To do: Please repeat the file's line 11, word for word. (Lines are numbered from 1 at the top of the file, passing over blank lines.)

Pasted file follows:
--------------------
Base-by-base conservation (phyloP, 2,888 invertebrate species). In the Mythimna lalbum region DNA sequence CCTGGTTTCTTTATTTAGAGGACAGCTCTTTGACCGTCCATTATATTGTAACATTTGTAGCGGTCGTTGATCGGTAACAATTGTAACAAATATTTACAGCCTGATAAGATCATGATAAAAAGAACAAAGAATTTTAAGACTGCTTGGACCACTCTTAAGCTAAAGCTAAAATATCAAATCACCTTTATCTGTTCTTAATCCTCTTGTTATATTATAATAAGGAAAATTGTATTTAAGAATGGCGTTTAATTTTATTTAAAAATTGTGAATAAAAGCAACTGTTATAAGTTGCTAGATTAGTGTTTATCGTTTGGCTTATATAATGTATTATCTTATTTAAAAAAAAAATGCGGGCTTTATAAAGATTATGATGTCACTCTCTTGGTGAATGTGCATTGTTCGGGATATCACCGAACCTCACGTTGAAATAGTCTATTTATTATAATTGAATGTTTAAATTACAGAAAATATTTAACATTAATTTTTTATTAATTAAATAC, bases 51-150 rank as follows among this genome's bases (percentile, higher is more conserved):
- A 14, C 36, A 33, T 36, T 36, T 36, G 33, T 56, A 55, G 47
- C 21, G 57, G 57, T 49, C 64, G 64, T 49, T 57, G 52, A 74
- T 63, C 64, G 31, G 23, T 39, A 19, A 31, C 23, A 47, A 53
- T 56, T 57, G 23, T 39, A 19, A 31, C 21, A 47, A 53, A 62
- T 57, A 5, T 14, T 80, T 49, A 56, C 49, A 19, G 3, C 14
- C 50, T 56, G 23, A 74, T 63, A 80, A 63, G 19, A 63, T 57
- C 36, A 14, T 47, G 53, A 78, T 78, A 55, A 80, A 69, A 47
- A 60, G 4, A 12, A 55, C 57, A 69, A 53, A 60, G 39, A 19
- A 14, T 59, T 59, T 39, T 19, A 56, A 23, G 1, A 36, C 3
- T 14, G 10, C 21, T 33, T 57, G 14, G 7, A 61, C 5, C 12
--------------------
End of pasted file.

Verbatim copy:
- T 14, G 10, C 21, T 33, T 57, G 14, G 7, A 61, C 5, C 12